That is, at least, how I would have looked at yesterday’s feast had I not been in the middle of reading, Yves Congar, Essential Writings, edited by Paul Lakeland.  Just a couple days before yesterday’s feast, I finished reading the section where Congar talks about devotion to the angels.  It put the devotion into a new perspective, one that has given it a new importance for me.  To start, Congar perfectly describes the reasons why I don’t pay attention to angels: 1 – my spirituality is not fueled by the Scripture, and 2 – my spirituality is individualistic and moralistic, in other words, I am concerned about my behavior and my effort of achieving my salvation.  Together, these two trends make my spirituality artificial and narrow.  I can only accept that which is within my own ability to make sense of. Continue reading Yves Congar and Why You Should Still Pray to Your Guardian Angel

This Week in Liturgy: Sorrow and Joy

By Thomas Palanza, Jr.

The past few days of liturgy have been pretty serious, solemn, and sorrowful.  Normal Mondays are difficult enough to get through, but this past Monday was also burdened with the extra weight of contemplating the cross.  “No rest for the weary” perfectly describes the choice of celebrating our Lady of Sorrows immediately after the Exaltation of the Cross.  And to round it all off?  How about some death?  Two days ago we celebrated the martyrdoms of Saints Cornelius and Cyprian.  That’s a lot of sad stuff to think about for three days straight, even for a serious person like myself!

The Church, however, does not exist to burden us; so if I’ve found the last few days burdens, rather than celebrations, then I’m probably doing something wrong.  In such a situation, I turned to someone who had been there and done that before me – a growing personal favorite of mine: St. Teresa Benedicta of the Cross (aka, Edith Stein).  For those unfamiliar with her, Teresa was born in Germany, 1891, in a Jewish family, lost interest in religion and faith for most of her young adult life as she studied philosophy, then had a conversion, became Catholic, joined the Carmelites, and was killed (martyred) in 1942.  She had plenty of experience of sorrow: not only did many of her close friends die in WWI, but she volunteered as a nurse during the war and watched many of her patients suffer and die; and though well qualified, she was not given a teaching position at a university in Germany, mainly because she was a woman; and in 1942 she was taken to Auschwitz due to her Jewish heritage where she was gassed a few days after arriving.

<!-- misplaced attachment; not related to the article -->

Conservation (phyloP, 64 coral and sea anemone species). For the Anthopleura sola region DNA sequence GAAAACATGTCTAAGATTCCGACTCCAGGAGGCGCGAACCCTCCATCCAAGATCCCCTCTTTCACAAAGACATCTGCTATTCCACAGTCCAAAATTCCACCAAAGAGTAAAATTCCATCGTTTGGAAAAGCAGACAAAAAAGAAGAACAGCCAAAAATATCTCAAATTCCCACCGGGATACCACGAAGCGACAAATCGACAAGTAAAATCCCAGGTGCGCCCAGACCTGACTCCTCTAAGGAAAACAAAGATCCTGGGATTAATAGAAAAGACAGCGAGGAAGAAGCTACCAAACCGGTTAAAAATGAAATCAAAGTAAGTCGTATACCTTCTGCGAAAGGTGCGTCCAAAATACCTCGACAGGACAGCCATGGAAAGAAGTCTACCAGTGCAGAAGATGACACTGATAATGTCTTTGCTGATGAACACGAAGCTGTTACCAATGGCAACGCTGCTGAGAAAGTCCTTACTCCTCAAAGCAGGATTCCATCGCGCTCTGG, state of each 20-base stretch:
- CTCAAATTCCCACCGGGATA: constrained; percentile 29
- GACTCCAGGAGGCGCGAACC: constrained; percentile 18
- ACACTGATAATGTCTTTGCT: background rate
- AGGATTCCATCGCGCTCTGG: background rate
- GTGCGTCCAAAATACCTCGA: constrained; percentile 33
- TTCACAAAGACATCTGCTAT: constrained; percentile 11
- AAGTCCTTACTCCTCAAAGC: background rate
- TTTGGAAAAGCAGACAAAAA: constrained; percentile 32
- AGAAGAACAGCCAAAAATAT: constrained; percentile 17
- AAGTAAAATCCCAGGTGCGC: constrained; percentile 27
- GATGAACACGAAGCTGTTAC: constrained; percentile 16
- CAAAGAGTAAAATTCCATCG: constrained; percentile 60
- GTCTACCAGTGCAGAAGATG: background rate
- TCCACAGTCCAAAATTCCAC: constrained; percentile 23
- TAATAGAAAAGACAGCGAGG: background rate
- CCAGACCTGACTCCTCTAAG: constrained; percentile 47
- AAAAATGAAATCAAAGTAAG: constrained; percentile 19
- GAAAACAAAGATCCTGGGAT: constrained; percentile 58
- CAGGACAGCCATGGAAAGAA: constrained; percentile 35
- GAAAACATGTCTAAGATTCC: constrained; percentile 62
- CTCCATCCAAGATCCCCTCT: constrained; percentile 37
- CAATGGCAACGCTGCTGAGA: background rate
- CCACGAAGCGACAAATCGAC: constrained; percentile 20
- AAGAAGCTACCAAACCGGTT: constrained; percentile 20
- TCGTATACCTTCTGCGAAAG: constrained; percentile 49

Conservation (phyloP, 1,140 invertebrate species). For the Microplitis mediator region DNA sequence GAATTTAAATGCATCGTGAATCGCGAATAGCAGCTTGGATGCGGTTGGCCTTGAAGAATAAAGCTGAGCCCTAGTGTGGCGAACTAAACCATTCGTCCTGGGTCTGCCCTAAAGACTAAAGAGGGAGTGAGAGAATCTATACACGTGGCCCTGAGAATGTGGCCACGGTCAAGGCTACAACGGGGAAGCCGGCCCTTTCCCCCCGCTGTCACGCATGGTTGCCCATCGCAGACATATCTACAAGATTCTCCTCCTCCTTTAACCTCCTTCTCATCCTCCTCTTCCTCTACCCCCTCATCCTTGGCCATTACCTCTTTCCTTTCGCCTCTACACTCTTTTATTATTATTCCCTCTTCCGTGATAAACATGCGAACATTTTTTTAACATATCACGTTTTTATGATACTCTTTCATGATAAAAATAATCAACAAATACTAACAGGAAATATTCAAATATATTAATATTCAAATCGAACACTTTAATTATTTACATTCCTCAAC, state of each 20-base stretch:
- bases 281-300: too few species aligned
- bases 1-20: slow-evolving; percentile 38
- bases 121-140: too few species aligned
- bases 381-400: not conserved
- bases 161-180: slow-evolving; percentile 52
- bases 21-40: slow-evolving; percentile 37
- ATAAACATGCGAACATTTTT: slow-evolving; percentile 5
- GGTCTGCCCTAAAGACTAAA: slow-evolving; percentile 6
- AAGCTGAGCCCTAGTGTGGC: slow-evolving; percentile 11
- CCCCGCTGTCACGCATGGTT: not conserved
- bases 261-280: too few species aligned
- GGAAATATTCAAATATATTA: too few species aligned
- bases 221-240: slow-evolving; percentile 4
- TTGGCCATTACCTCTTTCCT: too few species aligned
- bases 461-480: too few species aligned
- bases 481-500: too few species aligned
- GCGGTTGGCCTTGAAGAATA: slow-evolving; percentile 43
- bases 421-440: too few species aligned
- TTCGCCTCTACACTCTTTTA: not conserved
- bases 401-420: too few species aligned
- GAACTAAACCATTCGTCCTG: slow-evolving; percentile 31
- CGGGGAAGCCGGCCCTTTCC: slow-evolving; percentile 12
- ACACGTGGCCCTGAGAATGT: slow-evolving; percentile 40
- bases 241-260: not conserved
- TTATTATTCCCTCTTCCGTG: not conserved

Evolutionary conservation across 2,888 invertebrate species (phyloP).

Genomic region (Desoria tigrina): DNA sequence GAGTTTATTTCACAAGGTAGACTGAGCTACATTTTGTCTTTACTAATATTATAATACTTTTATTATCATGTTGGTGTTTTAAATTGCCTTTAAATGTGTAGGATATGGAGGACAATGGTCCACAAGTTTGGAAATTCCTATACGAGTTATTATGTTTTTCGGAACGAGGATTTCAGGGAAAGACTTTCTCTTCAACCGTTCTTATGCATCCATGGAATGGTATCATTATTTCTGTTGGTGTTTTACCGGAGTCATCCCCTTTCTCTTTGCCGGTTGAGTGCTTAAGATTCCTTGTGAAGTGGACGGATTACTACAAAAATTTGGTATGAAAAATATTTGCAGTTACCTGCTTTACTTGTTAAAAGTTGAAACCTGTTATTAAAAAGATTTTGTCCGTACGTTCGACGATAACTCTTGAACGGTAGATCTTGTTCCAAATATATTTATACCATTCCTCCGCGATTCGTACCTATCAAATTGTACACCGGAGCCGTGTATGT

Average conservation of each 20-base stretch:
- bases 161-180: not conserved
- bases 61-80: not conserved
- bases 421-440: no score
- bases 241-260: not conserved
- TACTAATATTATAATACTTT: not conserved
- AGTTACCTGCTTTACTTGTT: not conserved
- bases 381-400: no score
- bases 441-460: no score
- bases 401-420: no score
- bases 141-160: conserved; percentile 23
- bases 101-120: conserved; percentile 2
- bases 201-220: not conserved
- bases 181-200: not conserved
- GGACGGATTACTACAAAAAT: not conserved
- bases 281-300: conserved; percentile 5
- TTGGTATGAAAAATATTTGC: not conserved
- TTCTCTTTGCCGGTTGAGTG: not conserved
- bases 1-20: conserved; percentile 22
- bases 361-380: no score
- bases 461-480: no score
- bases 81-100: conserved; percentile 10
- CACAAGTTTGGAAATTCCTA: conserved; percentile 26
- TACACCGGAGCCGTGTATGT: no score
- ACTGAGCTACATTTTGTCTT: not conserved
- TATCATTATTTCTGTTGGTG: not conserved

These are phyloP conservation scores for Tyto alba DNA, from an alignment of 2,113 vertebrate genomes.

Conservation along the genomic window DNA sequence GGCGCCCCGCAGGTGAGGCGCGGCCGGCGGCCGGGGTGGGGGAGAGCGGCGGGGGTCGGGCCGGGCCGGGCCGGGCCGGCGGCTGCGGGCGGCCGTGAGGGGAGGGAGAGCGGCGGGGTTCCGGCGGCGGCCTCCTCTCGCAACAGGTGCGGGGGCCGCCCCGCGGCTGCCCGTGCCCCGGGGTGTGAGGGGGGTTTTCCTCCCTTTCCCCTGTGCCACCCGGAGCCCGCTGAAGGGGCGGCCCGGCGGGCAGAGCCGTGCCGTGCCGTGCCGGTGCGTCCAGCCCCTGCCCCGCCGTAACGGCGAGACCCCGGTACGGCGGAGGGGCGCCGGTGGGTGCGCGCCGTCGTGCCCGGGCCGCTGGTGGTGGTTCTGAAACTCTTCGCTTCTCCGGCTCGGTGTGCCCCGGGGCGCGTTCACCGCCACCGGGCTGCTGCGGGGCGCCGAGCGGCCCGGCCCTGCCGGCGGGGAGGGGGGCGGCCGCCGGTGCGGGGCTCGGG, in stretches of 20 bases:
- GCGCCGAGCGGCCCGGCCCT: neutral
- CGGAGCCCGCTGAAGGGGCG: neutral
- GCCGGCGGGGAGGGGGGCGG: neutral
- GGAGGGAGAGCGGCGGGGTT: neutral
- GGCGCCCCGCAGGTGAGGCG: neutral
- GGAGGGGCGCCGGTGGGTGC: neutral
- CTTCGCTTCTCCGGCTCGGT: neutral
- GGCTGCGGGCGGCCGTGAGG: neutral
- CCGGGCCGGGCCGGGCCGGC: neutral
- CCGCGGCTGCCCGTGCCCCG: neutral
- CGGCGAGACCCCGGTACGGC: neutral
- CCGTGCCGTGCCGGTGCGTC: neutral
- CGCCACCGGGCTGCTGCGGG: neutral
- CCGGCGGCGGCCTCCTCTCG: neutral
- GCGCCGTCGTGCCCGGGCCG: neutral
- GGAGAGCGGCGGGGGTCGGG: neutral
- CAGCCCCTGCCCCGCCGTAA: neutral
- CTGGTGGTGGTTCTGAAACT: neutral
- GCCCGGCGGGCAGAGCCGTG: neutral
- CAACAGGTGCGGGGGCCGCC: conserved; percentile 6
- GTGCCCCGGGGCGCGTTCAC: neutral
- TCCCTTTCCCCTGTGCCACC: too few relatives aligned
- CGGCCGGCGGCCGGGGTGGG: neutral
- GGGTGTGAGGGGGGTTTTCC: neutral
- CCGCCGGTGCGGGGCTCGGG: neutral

Continue reading This Week in Liturgy: Sorrow and Joy

God is Always Greater – Not Your Average Cliché

By Thomas Palanza, Jr.

There is a cliché in the theology world, “God is always Greater,” which – despite being a cliché – succinctly describes a fundamental belief of the Christian faith.  St. Anselm’s said it a little differently, God is “that than which nothing greater can be thought;” a definition which is as famous for its delicate beauty as it is infamous for its logical vulnerability.  This simple description is actually rather remarkable; it requires us to hold that God plus all of creation, all of the contents of all of the cosmos, past, present, and future the we do and do not know about, that exist in our dimension of reality or not, all of this is still not greater than God alone.  God loses nothing at all if all those things that are not God do not exist; which makes the god of the children of Abraham rather unique among the deities/forces that humans believe in.